Titan Aerospace

Last updated
Titan Aerospace
Type Private
FounderMax Yaney
Key people
Vern Raburn (CEO)
Parent Google

Titan Aerospace was an American aerospace company based in Moriarty, New Mexico from 2013–2014. They intended to develop and manufacture unmanned aerial vehicles.


The company was acquired by Google in 2014, who planned to use Titan Aerospace to develop unmanned aerial vehicles capable of bringing Internet connectivity to remote parts of the world. Google announced its decision to stop working on the project in January 2017. [1]


The company was founded in 2011 by Max Yaney. Vern Raburn, founder of the now-defunct Eclipse Aviation, joined Titan Aerospace in 2013 as its CEO. Previous to his tenure at Eclipse, Raburn was CEO of Symantec and had been an early employee of Microsoft during its start-up phase. [2] [3]

According to Manager Magazine at the beginning of March 2014 Facebook had offered $60 million to buy the company. [4] Techcrunch further reported that Facebook wanted to use the drones to supply areas having no internet connection with affordable network access. [5]

In mid-April 2014, it was announced that Google had bought Titan Aerospace. [6] [7] "Project Titan" was part of Google's Access division [8] before being absorbed into the semi-secret R&D facility X during the Alphabet reshuffle in 2015, [9] and was shut down in 2016. [10]


Solara 50 Titan Aerospace Solara 50.jpg
Solara 50

The company intended to manufacture unmanned aircraft under the designation AtmoSat. The so-called "atmospheric satellites" or Solar Powered Atmospheric Satellite Drones were predicted to travel up to 20 kilometers high and to have satellite-typical functions. Equipped with a solar power system they were projected to, according to Titan Aerospace, fly continuously up to five years and thereby cover four million kilometers.


The Solara AtmoSat platform promised customers around the world real-time images of the earth, voice and data services, navigation and mapping of services and monitoring systems of the atmosphere. The systems hoped to provide signal coverage over 17,800 square kilometers, giving a hypothetical Solara drone greater coverage than 100 terrestrial cell towers.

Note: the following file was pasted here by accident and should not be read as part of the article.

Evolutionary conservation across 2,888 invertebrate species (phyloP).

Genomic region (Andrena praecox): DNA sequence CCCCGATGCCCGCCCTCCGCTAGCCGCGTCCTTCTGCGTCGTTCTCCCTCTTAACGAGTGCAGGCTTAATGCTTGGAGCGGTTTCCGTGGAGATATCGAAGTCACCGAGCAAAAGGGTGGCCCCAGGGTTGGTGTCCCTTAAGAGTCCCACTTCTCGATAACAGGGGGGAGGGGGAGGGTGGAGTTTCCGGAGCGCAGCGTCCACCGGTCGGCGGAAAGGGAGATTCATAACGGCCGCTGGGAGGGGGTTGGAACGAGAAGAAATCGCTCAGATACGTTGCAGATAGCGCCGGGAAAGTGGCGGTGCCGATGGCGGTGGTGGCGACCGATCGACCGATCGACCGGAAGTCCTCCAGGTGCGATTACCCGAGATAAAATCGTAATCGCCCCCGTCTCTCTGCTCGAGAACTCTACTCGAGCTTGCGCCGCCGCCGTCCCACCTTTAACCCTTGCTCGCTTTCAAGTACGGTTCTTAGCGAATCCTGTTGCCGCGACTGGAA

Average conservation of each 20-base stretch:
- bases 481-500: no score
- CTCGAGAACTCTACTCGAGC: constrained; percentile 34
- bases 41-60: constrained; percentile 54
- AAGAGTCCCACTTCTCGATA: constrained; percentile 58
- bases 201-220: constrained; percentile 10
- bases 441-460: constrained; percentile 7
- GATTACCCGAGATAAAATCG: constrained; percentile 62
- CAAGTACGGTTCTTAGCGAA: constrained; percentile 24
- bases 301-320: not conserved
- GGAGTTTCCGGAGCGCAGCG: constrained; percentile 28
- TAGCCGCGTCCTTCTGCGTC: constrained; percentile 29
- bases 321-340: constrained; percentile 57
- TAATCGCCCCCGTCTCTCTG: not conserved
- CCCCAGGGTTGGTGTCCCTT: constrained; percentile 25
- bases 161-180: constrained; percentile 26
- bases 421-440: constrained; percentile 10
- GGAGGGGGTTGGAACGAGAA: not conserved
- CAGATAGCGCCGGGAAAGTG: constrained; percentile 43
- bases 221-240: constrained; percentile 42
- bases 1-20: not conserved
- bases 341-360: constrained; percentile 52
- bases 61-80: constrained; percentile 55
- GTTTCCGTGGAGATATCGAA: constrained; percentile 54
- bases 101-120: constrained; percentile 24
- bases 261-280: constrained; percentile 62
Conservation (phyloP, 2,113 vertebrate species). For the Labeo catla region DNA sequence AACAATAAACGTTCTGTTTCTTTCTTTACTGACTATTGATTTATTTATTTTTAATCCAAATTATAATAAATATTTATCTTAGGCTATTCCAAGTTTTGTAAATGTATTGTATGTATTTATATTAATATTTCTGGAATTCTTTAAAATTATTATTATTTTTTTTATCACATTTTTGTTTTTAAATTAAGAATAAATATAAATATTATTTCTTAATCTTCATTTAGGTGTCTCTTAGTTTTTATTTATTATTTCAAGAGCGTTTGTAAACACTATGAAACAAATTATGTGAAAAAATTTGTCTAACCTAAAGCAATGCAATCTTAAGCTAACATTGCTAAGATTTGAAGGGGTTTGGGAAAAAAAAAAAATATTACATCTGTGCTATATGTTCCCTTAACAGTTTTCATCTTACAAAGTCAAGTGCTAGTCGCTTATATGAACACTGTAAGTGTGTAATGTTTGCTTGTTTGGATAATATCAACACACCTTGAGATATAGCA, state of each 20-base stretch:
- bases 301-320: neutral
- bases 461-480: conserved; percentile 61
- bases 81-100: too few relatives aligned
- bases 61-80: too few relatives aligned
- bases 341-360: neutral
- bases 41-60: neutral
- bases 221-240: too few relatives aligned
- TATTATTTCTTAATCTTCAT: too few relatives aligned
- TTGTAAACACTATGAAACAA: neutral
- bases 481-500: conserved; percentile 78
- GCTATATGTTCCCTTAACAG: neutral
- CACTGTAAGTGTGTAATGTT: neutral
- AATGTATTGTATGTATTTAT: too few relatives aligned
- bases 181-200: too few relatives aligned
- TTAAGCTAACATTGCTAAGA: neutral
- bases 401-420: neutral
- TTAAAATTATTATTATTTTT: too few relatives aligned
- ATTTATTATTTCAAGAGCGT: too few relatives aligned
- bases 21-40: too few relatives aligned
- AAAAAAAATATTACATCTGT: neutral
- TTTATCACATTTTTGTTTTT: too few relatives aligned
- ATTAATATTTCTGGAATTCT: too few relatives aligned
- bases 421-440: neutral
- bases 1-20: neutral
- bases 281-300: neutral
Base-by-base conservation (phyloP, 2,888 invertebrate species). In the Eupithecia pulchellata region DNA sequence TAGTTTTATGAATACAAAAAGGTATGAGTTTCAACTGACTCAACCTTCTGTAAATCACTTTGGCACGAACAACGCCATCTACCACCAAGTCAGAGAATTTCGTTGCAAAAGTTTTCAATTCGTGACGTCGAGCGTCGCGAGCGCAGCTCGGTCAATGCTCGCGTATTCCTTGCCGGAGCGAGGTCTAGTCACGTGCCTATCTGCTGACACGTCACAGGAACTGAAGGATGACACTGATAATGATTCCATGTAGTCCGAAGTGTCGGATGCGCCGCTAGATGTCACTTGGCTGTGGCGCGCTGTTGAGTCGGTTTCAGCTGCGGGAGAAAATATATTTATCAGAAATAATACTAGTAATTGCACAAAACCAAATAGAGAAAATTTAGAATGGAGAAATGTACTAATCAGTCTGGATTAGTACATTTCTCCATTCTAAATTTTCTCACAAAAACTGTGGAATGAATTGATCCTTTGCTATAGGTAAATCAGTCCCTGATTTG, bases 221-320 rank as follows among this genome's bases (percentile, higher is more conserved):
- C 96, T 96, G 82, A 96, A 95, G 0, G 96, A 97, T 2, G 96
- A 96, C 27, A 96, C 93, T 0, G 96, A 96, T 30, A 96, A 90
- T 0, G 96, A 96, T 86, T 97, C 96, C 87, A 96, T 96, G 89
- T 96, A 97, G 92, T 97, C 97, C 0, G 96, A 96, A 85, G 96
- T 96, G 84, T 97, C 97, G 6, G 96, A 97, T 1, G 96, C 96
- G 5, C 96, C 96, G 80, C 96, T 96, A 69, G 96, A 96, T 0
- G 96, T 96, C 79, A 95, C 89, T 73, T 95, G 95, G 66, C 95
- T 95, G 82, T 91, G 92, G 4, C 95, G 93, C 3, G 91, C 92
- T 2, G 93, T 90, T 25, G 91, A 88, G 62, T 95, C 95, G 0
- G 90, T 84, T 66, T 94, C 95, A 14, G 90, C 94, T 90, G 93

First and only test flight

On May 1, 2015, the sole SOLARA 50, registration number N950TA, flew for four minutes and sixteen seconds before impacting the ground following an in-flight structural failure. The aircraft reached an altitude of approximately 520 feet above ground level. [12]

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  1. "Alphabet cuts former Titan drone program from X division, employees dispersing to other units". 11 January 2017.
  2. "Vern Raburn as Chairman and CEO - Titan Aerospace". Titan Aerospace. Archived from the original on 2013-11-01.
  3. Mayfield, Dan (Oct 16, 2013). "Vern Raburn tapped to lead unmanned aircraft startup". Albuquerque Business First. Archived from the original on 2013-10-24.
  4. "Facebook wird sich an der Drohnen-Firma beteiligen" (in German). manager-magazin.de. March 2014.
  5. "Facebook Buying Drone Maker Titan Aerospace". TechCrunch. 4 March 2014.
  6. "Google buys Titan Aerospace of Moriarty". abqjournal.com.
  7. "Google buys solar-powered drone maker Titan Aerospace". BBC. 14 April 2014.
  8. "Alphabet's Access unit gets profiled, reportedly getting a rebrand as Google unifies several projects". 30 November 2015.
  9. "Report: Google X absorbing robotics division and Titan drone project as Alphabet re-org continues". 19 December 2015.
  10. "Alphabet cuts former Titan drone program from X division, employees dispersing to other units". 11 January 2017.
  11. Titan Aerospace (1 August 2013). "Titan to Hold a Press Conference In D.C. at AUVSI" (Press release).
  12. "Aviation Investigation - DCA15CA117 (N950TA, Titan Solara 50)". NTSB. Nov 19, 2015.